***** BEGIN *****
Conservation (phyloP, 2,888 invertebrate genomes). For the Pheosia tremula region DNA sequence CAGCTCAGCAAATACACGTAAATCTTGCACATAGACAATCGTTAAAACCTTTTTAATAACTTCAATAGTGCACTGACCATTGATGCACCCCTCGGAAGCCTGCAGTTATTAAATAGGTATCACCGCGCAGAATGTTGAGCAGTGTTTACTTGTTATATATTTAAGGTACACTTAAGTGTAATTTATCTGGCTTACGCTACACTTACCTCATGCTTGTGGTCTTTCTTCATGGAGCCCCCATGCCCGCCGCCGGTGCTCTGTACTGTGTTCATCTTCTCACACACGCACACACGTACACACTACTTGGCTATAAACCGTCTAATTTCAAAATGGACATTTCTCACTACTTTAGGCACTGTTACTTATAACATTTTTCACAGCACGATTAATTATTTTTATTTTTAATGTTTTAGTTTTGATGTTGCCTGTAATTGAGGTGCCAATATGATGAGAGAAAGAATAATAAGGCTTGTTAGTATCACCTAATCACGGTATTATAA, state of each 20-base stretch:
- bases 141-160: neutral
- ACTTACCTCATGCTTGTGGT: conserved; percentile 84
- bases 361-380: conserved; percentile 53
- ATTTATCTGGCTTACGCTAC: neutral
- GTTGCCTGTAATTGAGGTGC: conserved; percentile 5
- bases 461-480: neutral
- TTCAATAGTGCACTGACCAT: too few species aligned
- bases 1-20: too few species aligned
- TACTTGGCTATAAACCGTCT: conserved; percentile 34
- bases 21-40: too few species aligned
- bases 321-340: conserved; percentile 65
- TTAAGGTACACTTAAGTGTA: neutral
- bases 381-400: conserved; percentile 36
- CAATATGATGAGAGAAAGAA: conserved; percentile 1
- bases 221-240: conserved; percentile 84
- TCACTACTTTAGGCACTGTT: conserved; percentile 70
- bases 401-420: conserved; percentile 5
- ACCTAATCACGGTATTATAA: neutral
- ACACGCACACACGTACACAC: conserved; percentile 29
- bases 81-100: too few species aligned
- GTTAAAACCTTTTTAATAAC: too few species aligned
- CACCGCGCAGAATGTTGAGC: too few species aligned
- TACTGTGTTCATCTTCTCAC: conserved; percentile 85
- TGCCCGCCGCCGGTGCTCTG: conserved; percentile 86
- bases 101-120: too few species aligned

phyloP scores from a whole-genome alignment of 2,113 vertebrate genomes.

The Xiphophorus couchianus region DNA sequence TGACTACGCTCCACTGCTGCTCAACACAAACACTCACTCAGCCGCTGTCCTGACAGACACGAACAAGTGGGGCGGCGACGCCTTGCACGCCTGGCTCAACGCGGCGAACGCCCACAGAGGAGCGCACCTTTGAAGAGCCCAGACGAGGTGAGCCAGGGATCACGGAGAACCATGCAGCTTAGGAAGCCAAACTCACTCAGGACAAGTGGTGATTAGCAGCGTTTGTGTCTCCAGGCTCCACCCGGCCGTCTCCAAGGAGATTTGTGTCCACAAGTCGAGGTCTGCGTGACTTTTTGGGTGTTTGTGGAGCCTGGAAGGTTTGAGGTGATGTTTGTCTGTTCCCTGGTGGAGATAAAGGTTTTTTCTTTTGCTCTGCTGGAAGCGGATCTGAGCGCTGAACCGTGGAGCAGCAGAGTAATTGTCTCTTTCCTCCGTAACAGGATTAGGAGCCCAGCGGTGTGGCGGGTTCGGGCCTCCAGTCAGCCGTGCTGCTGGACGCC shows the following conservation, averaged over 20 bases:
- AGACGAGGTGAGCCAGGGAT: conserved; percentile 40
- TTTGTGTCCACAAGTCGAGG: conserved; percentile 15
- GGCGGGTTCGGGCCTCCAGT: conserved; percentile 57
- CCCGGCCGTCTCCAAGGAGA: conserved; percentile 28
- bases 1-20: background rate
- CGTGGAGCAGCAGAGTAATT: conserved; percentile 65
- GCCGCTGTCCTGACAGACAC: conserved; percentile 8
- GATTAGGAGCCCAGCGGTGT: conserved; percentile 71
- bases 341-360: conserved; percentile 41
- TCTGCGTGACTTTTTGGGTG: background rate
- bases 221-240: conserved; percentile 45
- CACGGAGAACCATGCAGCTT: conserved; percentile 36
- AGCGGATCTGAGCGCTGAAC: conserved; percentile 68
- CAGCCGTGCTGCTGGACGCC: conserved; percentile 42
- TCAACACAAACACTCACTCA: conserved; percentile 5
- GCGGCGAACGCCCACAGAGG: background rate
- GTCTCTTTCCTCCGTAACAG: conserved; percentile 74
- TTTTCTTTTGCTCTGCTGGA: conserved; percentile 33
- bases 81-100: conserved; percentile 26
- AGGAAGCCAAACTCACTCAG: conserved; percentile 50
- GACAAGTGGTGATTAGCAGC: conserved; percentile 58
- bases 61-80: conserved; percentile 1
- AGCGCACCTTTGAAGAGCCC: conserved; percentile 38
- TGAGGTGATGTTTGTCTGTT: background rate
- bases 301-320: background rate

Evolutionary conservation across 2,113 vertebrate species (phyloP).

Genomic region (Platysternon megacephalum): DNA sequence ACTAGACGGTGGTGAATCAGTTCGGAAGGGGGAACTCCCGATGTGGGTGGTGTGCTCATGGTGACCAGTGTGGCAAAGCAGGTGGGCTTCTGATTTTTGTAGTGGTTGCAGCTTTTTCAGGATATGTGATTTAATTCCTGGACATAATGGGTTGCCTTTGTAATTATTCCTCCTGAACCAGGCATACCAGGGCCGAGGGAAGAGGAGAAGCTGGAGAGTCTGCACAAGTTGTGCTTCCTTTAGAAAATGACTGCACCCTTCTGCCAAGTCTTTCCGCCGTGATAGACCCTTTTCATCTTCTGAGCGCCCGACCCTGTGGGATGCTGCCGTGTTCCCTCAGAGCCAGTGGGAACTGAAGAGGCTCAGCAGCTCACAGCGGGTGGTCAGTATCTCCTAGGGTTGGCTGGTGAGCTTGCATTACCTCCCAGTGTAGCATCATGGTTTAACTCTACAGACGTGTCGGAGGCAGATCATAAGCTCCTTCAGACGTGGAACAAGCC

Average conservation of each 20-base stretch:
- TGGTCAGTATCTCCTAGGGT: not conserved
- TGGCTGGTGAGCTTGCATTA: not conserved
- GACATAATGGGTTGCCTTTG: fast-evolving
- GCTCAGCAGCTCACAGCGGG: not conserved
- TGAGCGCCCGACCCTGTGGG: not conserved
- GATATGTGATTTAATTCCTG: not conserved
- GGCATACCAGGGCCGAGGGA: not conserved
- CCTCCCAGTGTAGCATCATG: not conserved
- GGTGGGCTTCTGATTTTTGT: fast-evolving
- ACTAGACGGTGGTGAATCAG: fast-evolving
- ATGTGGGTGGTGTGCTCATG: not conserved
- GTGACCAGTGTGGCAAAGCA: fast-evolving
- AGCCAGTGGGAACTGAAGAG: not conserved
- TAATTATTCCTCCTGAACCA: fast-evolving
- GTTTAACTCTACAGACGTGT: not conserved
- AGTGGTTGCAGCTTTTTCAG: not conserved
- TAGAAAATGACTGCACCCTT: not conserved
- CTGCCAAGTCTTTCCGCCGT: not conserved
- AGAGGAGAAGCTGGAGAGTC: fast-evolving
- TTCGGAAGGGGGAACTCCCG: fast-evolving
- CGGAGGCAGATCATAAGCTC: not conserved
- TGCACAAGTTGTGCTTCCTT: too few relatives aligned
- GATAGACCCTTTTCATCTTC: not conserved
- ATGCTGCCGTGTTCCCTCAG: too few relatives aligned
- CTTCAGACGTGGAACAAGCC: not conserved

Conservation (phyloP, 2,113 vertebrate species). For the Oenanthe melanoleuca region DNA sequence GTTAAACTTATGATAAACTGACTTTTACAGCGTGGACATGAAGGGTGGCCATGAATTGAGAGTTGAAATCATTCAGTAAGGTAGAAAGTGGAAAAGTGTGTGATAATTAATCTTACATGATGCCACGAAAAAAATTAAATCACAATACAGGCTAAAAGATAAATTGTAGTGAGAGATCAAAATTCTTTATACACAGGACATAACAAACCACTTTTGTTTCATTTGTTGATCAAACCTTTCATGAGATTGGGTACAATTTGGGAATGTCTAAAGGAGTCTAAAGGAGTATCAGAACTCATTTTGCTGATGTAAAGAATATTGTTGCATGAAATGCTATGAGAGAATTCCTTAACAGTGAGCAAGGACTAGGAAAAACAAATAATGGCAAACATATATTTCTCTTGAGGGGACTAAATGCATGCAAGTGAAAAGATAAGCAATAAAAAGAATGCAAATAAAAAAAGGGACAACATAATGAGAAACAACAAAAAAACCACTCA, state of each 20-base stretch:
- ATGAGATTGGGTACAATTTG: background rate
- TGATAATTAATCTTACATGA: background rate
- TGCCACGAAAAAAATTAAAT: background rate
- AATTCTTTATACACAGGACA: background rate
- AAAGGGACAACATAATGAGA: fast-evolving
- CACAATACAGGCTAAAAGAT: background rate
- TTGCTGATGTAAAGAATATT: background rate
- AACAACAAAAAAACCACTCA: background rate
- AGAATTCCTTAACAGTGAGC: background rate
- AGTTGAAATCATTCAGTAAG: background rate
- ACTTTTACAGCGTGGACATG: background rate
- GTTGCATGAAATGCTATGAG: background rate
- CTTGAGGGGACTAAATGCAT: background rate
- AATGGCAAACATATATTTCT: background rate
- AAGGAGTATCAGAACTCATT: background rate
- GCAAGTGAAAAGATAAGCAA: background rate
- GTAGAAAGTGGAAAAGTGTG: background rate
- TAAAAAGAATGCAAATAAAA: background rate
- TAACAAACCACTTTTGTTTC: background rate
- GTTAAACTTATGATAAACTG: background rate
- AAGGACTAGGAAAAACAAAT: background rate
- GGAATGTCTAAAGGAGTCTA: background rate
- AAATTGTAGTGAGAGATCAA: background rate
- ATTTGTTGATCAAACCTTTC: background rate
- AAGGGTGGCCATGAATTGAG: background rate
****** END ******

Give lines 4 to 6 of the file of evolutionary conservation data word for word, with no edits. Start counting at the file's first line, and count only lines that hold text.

- bases 361-380: conserved; percentile 53
- ATTTATCTGGCTTACGCTAC: neutral
- GTTGCCTGTAATTGAGGTGC: conserved; percentile 5